Fiscal responsibility nowhere to be found

Taxpayers should let the Lee County Board have it for their financial recklessness. The county expects to lose $1 million in revenue at the end of the year, yet when fiscal responsibility is required, board members just can’t stop spending more money.

If a modern-day Diogenes came searching, not for an honest man, but for fiscal responsibility in the Lee County Board room, he would leave sorely disappointed.

Lee County taxpayers should be disappointed, too, not to mention disgusted.

What other conclusion can observers draw from the board’s recent actions to increase spending yet again, in light of its sixth straight year of deficit spending and a projected $1 million a year revenue loss coming in 9 short months?

On Dec. 31, the board’s contract with Republic Services, operator of the county landfill, will expire. Republic pays the county about $1.8 million a year to dump trash here, no matter the tonnage. But tonnage has fallen precipitously since the contract was signed. County officials have said they expect any new contract to be worth only $800,000 a year, based on current tonnage.

The county originally put the landfill money aside to pay for capital projects, but now it relies heavily on it to plug holes in the operating budget. The current budget, which took effect Dec. 1, anticipates $8.4 million in general fund expenses but only $7.5 million in revenue. It includes $600,000 in transfers from the capital projects fund to offset the deficit.

This upcoming budgetary train wreck, this fiscal cliff, this slow-motion financial disaster, has been a long time in coming.

Back in 2011, some board members backed a wage-freeze idea for salary decisions that the board would face in 2012.

Rick Ketchum, current county board chairman, chaired the board’s Finance Committee in 2011. At a July committee meeting, Ketchum supported wage freezes for 2012.

Here is his comment from July 2011: “We’ll draw a line in the sand next year. We’ll argue with everyone,” he said, referring to union negotiations.

However, since Ketchum became chairman of the full board in December, his pledge of budgetary restraint has gone unfulfilled.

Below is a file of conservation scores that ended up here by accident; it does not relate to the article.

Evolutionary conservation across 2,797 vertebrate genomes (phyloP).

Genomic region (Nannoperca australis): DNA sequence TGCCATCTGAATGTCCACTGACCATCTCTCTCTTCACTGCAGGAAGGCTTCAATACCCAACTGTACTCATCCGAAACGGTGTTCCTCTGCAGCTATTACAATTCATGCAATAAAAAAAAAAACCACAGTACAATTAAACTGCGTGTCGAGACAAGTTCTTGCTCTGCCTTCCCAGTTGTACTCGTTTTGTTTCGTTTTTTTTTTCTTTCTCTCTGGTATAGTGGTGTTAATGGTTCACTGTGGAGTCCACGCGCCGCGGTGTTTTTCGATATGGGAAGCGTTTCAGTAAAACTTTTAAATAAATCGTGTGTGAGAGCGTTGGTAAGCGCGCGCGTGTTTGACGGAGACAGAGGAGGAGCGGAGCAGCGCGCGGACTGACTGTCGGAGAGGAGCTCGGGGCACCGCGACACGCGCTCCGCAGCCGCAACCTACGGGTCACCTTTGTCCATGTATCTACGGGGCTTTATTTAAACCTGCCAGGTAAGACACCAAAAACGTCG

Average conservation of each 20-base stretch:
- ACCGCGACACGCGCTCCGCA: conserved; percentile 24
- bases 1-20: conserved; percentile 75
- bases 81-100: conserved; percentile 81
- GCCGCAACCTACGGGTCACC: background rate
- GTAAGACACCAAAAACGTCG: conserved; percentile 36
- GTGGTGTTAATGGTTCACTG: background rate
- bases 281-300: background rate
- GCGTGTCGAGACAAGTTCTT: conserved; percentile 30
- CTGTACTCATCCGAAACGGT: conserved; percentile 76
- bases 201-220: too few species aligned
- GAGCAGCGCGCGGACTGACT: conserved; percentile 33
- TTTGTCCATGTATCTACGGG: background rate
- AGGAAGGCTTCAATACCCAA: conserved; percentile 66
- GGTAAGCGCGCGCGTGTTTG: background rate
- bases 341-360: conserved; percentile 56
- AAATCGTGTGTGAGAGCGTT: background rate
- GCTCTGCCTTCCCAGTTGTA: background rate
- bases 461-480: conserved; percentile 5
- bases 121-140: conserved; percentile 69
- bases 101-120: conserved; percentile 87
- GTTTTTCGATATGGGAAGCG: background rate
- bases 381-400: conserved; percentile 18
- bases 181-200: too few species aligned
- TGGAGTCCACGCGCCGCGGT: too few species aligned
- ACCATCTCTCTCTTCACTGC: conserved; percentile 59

In December, the board approved a 3-year contract with employees of the county clerk’s and treasurer’s offices that includes annual raises of $1,000, $750, and $1,000, respectively.

This week, the board approved the same annual raises for nonunion workers in the county highway department. Union workers will receive 2 percent annual raises for the next 3 years.

Sheriff’s employees will wait until next month for their contract to be approved. If the wave of pay increases continues, they’ll get more money, too.

The board also approved the hiring of another road deputy ($40,500 salary a year, $23,300 in benefits, for a total cost of $63,800) and awarded a $31,500 stipend to the public defender – totaling $95,300 in additional spending.

Members rationalized that extra spending because new State’s Attorney Anna Sacco-Miller chose not to spend $100,000 that the board had allocated last fall, at then-State’s Attorney Henry Dixon’s request, for two new employees that he absolutely could not live without. Sacco-Miller said she doesn’t need them.

Their rationalization is fueled by an irrational exuberance, which was demonstrated when many members applauded after the board approved the new deputy position – a position that board members fully recognize will likely be eliminated when fiscal reality smacks them in the face next year.

The Lee County Board had the chance to rein in spending to more closely match its revenues. Members talked about it openly 2 years ago, but they just can’t bring themselves to stop spending more money, despite their own predictions of financial calamity ahead.

Diogenes isn’t around to search for fiscal responsibility in Lee County elected officials, but thousands of taxpayers are. It’s up to them to insist that the county stop spending more money than it receives.